Glossary Tip: Sport

Posted by @CDsSister on
What is a botanical sport? There are different ways of phrasing it but it amounts to a plant suddenly putting off a variant of the original plant; sometimes this process is referred to as a mutation.

A sport is the consequence of sudden variations in genetic structure. A single bud or offset of the plant can suddenly assume a new and very different character from the rest of the plant.

Sports can differ by foliage shape or color, bloom color or form, or even branch or bud structure. If the new characteristics are desirable, they are sometimes propagated to form new cultivars that retain the new characteristics. However, some are prone to reversion, meaning that they can revert to their original form. An example of a bud sport is the nectarine, which developed from the bud sport of a peach.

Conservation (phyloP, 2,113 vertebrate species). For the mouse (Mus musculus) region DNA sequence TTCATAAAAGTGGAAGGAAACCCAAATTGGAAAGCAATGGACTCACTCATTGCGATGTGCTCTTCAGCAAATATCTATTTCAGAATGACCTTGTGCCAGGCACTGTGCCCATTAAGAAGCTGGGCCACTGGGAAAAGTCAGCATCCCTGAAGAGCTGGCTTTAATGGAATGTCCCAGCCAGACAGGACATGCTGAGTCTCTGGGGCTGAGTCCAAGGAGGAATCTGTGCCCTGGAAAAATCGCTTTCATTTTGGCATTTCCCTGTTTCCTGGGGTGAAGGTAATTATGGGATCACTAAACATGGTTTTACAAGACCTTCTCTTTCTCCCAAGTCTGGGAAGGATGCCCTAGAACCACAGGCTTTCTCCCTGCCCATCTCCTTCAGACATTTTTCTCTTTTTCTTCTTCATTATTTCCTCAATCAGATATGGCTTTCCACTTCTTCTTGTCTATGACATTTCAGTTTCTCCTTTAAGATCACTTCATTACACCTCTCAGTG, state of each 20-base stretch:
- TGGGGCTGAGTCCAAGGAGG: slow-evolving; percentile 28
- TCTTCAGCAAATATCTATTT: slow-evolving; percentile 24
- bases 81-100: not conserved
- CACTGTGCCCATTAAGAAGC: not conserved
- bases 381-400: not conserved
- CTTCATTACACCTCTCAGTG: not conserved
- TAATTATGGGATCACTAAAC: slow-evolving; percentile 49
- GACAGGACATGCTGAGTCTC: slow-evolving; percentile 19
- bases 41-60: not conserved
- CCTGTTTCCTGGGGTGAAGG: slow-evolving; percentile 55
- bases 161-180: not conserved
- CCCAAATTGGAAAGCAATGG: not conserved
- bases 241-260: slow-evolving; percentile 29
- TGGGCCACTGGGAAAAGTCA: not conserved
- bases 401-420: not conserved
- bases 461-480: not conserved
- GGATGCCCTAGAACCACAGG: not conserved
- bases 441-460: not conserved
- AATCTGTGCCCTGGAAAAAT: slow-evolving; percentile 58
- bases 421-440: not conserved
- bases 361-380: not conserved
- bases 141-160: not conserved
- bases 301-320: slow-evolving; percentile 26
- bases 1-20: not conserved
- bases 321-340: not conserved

Often bush roses give rise to climbing 'sports'. Botanists usually call such sports 'mutants'.

Most variegated plants started as solid green then sent out a variegated sport. The variegated sport was then propagated to give us the variegated form. However, the propagated form sometimes reverts and the plant can become green again if the solid shoots are not removed.

Here is a tulip sport: Couleur Cardinal was introduced in 1845; Princess Irene, the sport, was introduced in 1949. Some sources classify them as early singles, others say they're Triumph tulips (both are two-toned w/ 'flames'). Both are super to force. Both are 12-14" tall.

Thumb of 2012-08-17/Sharon/237c31

Image and history of the tulip sport courtesy of jmorth.

This variegated leaf seedling is the sport of a daylily.

Thumb of 2012-08-17/Sharon/41708b

A daylily mutation image: fasciation.

Thumb of 2012-08-17/Sharon/c0e3fc

Both daylily images courtesy of Char.

 
Comments and discussion:
Thread Title Last Reply Replies
Love it when that happens! by KyWoods Aug 23, 2012 12:22 PM 4



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